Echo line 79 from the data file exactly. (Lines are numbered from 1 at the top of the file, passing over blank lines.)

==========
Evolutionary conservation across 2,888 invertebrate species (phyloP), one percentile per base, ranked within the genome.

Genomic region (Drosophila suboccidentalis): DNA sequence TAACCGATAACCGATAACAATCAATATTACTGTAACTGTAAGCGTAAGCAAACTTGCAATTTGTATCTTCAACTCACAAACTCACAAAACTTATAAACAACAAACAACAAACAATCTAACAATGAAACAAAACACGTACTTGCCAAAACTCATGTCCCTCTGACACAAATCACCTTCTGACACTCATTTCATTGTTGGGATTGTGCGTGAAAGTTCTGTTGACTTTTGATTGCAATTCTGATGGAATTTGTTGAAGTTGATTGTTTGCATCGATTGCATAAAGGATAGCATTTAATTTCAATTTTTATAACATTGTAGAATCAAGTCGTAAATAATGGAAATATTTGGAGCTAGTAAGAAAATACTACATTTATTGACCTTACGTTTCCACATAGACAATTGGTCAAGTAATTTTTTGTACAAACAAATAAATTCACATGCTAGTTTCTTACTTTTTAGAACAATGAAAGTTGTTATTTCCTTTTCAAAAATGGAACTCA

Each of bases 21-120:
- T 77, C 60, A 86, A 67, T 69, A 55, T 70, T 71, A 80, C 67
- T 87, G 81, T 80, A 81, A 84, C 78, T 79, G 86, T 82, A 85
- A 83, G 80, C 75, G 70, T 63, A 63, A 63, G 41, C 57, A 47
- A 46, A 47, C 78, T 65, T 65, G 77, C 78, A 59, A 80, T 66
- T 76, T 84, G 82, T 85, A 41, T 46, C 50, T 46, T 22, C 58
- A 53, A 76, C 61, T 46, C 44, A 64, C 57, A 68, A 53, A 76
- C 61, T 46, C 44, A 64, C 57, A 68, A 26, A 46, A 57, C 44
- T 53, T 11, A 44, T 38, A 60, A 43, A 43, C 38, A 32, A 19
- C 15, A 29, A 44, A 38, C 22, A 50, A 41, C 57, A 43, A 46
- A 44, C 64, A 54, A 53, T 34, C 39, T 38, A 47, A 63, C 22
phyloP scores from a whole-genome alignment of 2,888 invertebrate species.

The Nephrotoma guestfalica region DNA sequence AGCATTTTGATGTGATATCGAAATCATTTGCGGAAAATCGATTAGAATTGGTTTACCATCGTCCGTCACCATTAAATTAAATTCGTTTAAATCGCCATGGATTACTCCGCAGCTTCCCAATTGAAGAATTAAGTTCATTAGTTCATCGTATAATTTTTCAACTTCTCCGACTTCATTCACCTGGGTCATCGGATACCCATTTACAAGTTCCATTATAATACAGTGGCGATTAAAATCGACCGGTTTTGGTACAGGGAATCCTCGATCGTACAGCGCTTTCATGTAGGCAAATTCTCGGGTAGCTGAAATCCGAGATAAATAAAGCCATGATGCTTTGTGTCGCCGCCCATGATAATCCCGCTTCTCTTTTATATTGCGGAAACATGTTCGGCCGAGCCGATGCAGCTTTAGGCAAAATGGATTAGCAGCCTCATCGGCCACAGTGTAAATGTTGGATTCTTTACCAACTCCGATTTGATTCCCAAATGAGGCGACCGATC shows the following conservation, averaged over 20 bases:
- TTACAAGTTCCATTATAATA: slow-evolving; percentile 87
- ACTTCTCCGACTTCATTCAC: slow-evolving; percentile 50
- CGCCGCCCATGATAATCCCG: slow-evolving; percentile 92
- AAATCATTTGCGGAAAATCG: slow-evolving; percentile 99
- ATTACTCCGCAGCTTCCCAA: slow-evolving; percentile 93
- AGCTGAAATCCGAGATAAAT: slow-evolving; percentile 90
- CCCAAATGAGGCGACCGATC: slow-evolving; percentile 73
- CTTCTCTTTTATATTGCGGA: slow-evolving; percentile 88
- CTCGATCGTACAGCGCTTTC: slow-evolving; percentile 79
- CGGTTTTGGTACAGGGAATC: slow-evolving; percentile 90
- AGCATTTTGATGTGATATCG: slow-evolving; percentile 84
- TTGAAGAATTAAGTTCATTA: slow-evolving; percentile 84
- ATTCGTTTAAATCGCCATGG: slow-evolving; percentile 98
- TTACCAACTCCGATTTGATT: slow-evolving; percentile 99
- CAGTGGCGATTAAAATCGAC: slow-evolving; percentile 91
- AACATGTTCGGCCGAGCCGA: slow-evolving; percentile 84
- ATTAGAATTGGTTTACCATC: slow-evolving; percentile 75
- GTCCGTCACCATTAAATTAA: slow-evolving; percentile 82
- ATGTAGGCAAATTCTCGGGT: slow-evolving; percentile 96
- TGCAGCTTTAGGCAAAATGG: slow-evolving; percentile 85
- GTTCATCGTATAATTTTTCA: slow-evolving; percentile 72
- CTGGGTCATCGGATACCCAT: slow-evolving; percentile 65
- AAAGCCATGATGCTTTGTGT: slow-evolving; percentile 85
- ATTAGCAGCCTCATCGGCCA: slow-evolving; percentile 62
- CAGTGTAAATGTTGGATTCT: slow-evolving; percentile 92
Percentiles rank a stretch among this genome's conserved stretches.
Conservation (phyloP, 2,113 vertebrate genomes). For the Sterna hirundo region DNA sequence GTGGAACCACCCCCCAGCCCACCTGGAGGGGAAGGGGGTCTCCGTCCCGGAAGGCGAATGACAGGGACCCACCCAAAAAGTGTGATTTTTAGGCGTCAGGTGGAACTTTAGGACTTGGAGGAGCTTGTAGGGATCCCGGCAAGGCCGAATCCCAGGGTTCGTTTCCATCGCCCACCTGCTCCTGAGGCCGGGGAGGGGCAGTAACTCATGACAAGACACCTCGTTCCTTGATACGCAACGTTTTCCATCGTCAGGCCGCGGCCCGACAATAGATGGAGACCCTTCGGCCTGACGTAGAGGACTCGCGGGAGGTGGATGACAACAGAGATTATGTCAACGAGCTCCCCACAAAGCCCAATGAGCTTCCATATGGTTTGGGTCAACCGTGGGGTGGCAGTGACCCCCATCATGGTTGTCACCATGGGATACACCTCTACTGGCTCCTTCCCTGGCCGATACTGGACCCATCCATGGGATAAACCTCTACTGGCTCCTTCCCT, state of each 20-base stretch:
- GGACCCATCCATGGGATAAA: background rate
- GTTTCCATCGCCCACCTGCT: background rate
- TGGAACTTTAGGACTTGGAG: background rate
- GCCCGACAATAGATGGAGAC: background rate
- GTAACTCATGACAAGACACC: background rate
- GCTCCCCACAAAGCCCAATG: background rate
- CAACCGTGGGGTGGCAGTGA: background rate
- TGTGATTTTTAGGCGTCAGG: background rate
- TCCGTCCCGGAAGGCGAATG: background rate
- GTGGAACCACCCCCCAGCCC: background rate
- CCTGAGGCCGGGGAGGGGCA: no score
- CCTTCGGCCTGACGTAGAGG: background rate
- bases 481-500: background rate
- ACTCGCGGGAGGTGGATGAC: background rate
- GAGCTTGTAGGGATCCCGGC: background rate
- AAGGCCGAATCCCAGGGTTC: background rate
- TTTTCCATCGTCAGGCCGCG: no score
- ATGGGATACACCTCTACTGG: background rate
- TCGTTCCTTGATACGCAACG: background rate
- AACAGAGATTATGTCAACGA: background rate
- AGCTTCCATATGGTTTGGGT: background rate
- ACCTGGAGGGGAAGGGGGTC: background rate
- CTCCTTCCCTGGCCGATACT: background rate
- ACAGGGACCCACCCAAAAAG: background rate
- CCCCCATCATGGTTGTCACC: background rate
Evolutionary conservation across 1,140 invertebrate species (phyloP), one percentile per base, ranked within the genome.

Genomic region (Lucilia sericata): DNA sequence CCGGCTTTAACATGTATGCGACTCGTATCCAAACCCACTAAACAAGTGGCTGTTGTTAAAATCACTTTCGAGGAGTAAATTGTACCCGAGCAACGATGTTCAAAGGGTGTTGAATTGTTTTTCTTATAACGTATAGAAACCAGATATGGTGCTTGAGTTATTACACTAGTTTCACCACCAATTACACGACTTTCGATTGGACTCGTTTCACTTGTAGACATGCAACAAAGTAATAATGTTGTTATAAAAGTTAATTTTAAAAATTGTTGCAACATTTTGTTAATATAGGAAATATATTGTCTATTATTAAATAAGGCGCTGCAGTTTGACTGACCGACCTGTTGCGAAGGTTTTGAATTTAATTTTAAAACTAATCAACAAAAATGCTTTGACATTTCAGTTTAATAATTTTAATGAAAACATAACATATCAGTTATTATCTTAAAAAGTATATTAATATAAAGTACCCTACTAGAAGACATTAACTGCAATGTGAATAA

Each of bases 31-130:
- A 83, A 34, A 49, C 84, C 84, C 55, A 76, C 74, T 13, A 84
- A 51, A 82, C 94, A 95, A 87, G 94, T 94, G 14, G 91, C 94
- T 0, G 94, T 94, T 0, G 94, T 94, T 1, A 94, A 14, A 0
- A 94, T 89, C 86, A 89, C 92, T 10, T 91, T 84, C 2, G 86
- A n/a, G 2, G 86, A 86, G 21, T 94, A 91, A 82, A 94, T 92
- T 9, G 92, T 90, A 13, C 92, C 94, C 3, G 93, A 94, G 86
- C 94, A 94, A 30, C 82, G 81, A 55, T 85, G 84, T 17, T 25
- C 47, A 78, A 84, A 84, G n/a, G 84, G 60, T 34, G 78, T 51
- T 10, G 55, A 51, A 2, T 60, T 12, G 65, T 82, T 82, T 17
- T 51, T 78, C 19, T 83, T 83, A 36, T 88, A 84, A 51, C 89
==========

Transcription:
- T 10, G 55, A 51, A 2, T 60, T 12, G 65, T 82, T 82, T 17